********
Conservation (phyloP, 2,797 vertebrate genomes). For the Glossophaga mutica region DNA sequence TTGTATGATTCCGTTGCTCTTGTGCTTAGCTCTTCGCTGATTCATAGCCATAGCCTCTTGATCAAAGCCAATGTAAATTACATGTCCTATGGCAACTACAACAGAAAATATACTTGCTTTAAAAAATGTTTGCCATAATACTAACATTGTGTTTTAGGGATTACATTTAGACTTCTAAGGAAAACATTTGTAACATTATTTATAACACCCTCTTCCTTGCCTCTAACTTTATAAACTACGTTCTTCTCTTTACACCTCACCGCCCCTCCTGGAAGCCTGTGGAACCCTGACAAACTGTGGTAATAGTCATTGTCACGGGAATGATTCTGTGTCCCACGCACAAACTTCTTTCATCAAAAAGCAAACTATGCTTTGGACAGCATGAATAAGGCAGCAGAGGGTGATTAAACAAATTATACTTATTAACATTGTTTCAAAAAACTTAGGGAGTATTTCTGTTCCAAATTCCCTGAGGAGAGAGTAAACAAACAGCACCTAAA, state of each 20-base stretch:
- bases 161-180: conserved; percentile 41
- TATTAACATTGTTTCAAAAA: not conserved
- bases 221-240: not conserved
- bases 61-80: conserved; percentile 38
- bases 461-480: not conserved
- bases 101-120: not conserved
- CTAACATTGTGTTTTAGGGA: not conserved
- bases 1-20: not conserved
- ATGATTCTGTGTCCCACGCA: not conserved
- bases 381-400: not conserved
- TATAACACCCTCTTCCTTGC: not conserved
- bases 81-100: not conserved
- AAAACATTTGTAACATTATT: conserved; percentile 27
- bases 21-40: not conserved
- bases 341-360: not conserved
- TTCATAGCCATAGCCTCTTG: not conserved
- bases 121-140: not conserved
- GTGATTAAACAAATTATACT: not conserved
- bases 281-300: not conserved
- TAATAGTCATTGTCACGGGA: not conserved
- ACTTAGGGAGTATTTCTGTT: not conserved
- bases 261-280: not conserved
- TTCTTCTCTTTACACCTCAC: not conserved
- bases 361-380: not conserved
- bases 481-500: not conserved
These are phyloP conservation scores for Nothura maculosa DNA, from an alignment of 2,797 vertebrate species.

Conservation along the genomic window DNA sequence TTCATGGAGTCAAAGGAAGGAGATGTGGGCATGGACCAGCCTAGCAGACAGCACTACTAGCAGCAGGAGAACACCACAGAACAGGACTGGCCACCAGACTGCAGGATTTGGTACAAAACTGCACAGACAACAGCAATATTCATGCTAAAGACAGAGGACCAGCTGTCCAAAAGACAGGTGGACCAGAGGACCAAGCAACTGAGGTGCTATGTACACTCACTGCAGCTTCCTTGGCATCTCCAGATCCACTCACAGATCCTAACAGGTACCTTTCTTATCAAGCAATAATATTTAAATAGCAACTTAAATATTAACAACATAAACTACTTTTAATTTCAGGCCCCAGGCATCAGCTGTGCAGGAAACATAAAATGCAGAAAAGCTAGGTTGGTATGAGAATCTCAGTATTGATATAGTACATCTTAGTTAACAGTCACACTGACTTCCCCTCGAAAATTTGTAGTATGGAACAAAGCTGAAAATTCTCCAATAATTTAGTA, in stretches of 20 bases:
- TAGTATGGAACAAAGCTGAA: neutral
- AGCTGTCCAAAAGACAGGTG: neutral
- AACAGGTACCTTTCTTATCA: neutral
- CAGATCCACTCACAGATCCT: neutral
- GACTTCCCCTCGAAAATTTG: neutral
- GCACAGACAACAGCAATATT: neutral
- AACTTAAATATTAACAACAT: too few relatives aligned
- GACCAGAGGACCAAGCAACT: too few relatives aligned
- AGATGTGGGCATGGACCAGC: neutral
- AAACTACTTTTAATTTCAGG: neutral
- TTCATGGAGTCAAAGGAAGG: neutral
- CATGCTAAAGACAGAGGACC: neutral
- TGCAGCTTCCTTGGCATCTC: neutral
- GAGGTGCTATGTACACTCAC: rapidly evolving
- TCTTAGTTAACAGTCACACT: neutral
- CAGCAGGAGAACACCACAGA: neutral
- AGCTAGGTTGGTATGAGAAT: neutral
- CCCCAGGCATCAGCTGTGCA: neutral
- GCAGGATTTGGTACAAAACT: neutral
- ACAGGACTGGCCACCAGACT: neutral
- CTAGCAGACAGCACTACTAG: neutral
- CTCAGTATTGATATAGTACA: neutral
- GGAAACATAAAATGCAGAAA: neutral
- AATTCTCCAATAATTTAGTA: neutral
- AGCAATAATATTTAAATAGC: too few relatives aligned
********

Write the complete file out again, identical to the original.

Conservation (phyloP, 2,797 vertebrate genomes). For the Glossophaga mutica region DNA sequence TTGTATGATTCCGTTGCTCTTGTGCTTAGCTCTTCGCTGATTCATAGCCATAGCCTCTTGATCAAAGCCAATGTAAATTACATGTCCTATGGCAACTACAACAGAAAATATACTTGCTTTAAAAAATGTTTGCCATAATACTAACATTGTGTTTTAGGGATTACATTTAGACTTCTAAGGAAAACATTTGTAACATTATTTATAACACCCTCTTCCTTGCCTCTAACTTTATAAACTACGTTCTTCTCTTTACACCTCACCGCCCCTCCTGGAAGCCTGTGGAACCCTGACAAACTGTGGTAATAGTCATTGTCACGGGAATGATTCTGTGTCCCACGCACAAACTTCTTTCATCAAAAAGCAAACTATGCTTTGGACAGCATGAATAAGGCAGCAGAGGGTGATTAAACAAATTATACTTATTAACATTGTTTCAAAAAACTTAGGGAGTATTTCTGTTCCAAATTCCCTGAGGAGAGAGTAAACAAACAGCACCTAAA, state of each 20-base stretch:
- bases 161-180: conserved; percentile 41
- TATTAACATTGTTTCAAAAA: not conserved
- bases 221-240: not conserved
- bases 61-80: conserved; percentile 38
- bases 461-480: not conserved
- bases 101-120: not conserved
- CTAACATTGTGTTTTAGGGA: not conserved
- bases 1-20: not conserved
- ATGATTCTGTGTCCCACGCA: not conserved
- bases 381-400: not conserved
- TATAACACCCTCTTCCTTGC: not conserved
- bases 81-100: not conserved
- AAAACATTTGTAACATTATT: conserved; percentile 27
- bases 21-40: not conserved
- bases 341-360: not conserved
- TTCATAGCCATAGCCTCTTG: not conserved
- bases 121-140: not conserved
- GTGATTAAACAAATTATACT: not conserved
- bases 281-300: not conserved
- TAATAGTCATTGTCACGGGA: not conserved
- ACTTAGGGAGTATTTCTGTT: not conserved
- bases 261-280: not conserved
- TTCTTCTCTTTACACCTCAC: not conserved
- bases 361-380: not conserved
- bases 481-500: not conserved
These are phyloP conservation scores for Nothura maculosa DNA, from an alignment of 2,797 vertebrate species.

Conservation along the genomic window DNA sequence TTCATGGAGTCAAAGGAAGGAGATGTGGGCATGGACCAGCCTAGCAGACAGCACTACTAGCAGCAGGAGAACACCACAGAACAGGACTGGCCACCAGACTGCAGGATTTGGTACAAAACTGCACAGACAACAGCAATATTCATGCTAAAGACAGAGGACCAGCTGTCCAAAAGACAGGTGGACCAGAGGACCAAGCAACTGAGGTGCTATGTACACTCACTGCAGCTTCCTTGGCATCTCCAGATCCACTCACAGATCCTAACAGGTACCTTTCTTATCAAGCAATAATATTTAAATAGCAACTTAAATATTAACAACATAAACTACTTTTAATTTCAGGCCCCAGGCATCAGCTGTGCAGGAAACATAAAATGCAGAAAAGCTAGGTTGGTATGAGAATCTCAGTATTGATATAGTACATCTTAGTTAACAGTCACACTGACTTCCCCTCGAAAATTTGTAGTATGGAACAAAGCTGAAAATTCTCCAATAATTTAGTA, in stretches of 20 bases:
- TAGTATGGAACAAAGCTGAA: neutral
- AGCTGTCCAAAAGACAGGTG: neutral
- AACAGGTACCTTTCTTATCA: neutral
- CAGATCCACTCACAGATCCT: neutral
- GACTTCCCCTCGAAAATTTG: neutral
- GCACAGACAACAGCAATATT: neutral
- AACTTAAATATTAACAACAT: too few relatives aligned
- GACCAGAGGACCAAGCAACT: too few relatives aligned
- AGATGTGGGCATGGACCAGC: neutral
- AAACTACTTTTAATTTCAGG: neutral
- TTCATGGAGTCAAAGGAAGG: neutral
- CATGCTAAAGACAGAGGACC: neutral
- TGCAGCTTCCTTGGCATCTC: neutral
- GAGGTGCTATGTACACTCAC: rapidly evolving
- TCTTAGTTAACAGTCACACT: neutral
- CAGCAGGAGAACACCACAGA: neutral
- AGCTAGGTTGGTATGAGAAT: neutral
- CCCCAGGCATCAGCTGTGCA: neutral
- GCAGGATTTGGTACAAAACT: neutral
- ACAGGACTGGCCACCAGACT: neutral
- CTAGCAGACAGCACTACTAG: neutral
- CTCAGTATTGATATAGTACA: neutral
- GGAAACATAAAATGCAGAAA: neutral
- AATTCTCCAATAATTTAGTA: neutral
- AGCAATAATATTTAAATAGC: too few relatives aligned